Carriers have already begun to implement Carrier Ethernet equipment and principles, according to Chen, Metcalfe, and Michael Howard, principal analyst and co-founder at market researcher Infonetics Research (Campbell, CA). Chen and Metcalfe say that SBC will implement Carrier Ethernet principles as part of Project Lightspeed, while Howard points to France Telecom as an early adopter.
In fact, Infonetics estimates that just over $60 million were spent last year on Carrier Ethernet equipment. None of these systems was certified, of course; to arrive at that estimate, Howard reports his company took the MEF definitions (minus scalability-Howard says he could figure out how to measure that) and applied them to existing equipment. He believes the current generation of Carrier Ethernet gear includes all the complete product lines of Atrica and Riverstone, the Alcatel 7450, certain configurations of the Cisco Systems 7600 series, Extreme Networks’ Black Diamond, the Tellabs 8800 series, and such recently announced systems as elements of the Siemens Surpass hiD 6600 series, Foundry Networks’ NetIron IMR 640, and Marconi’s OMS2400.
The general move toward Ethernet services bodes well for the success of the MEF’s Carrier Ethernet initiative, Howard believes. A recent Infonetics survey of carriers determined that 85% of respondents plan to offer packet-based voice services by next January. Meanwhile, virtual LAN, managed data services, and other Ethernet-friendly offerings grow in popularity.
Thus, Ethernet may succeed where IP failed in becoming the next generation optical-network protocol. “Ethernet is the interface that corporations like because all of their LANs are on Ethernet. And so it’s just a natural extension. Why have a different technology if the carrier can offer Ethernet?” Howard says. “The whole network gets simplified, and it’s what customers understand and want.”
Howard doesn’t see SONET/SDH disappearing overnight; he estimates that there are 375,000 SONET or SDH rings worldwide, with carriers creating more each day. Carriers will continue to want to leverage this existing investment. “A lot of carriers already have SONET or SDH networks, and for larger customers it’s easier for them to just connect into it. And that’s what they’ve been doing without the carrier class equipment or even with it in a lot of other cases,” he explains.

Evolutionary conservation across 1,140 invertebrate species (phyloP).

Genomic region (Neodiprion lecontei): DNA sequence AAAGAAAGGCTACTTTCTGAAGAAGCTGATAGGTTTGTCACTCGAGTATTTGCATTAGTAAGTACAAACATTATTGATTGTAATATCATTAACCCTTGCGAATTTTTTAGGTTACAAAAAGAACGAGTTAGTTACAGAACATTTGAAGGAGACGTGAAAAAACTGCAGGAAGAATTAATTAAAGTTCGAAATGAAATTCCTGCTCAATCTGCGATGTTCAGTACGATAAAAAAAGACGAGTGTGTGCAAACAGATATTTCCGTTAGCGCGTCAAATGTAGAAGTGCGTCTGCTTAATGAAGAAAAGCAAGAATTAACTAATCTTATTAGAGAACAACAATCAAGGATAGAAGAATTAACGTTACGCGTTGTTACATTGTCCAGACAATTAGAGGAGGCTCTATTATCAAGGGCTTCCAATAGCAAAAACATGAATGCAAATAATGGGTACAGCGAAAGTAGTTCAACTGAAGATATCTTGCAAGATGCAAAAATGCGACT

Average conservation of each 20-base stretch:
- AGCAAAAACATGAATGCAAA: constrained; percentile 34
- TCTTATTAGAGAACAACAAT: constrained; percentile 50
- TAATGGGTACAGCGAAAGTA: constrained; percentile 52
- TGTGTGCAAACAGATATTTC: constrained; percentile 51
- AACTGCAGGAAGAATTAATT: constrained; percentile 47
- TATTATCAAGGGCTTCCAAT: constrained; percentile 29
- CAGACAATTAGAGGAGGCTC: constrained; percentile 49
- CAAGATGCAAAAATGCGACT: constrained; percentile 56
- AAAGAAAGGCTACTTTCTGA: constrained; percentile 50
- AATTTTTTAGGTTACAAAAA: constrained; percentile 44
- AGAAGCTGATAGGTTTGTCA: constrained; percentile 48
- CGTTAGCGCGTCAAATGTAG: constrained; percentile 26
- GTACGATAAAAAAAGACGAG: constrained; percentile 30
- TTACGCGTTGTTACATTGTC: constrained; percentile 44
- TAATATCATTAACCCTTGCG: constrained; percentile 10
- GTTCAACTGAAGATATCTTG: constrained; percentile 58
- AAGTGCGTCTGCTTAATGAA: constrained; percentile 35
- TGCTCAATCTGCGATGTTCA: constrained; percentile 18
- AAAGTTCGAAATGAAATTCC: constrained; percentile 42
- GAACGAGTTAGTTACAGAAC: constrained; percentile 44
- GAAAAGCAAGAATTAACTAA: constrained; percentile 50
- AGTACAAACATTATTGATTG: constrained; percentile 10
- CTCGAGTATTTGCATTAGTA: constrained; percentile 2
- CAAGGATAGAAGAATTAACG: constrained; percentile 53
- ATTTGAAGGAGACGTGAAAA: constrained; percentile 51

But Howard envisions that carriers will develop a “cap and grow” strategy in which SONET/SDH investments taper off and Carrier Ethernet equipment-or purely optical equipment such as WDM systems-become the majority beneficiary of investment. “Farther out-and some carriers are doing this today, certainly-they’re looking at Ethernet, especially with the Carrier Ethernet class products available, to simplify their network and making an Ethernet-over-WDM network,” he says. “So many of the Carrier Ethernet products have WDM boards or interfaces so they can connect directly to each other or tie into an existing WDM metro ring, for example. Or just go point to point if the fiber’s available.”
Thus, as the SONET/SDH camp once again prepares to repel boarders, optical networking’s “Old Ironsides” may finally have met its match.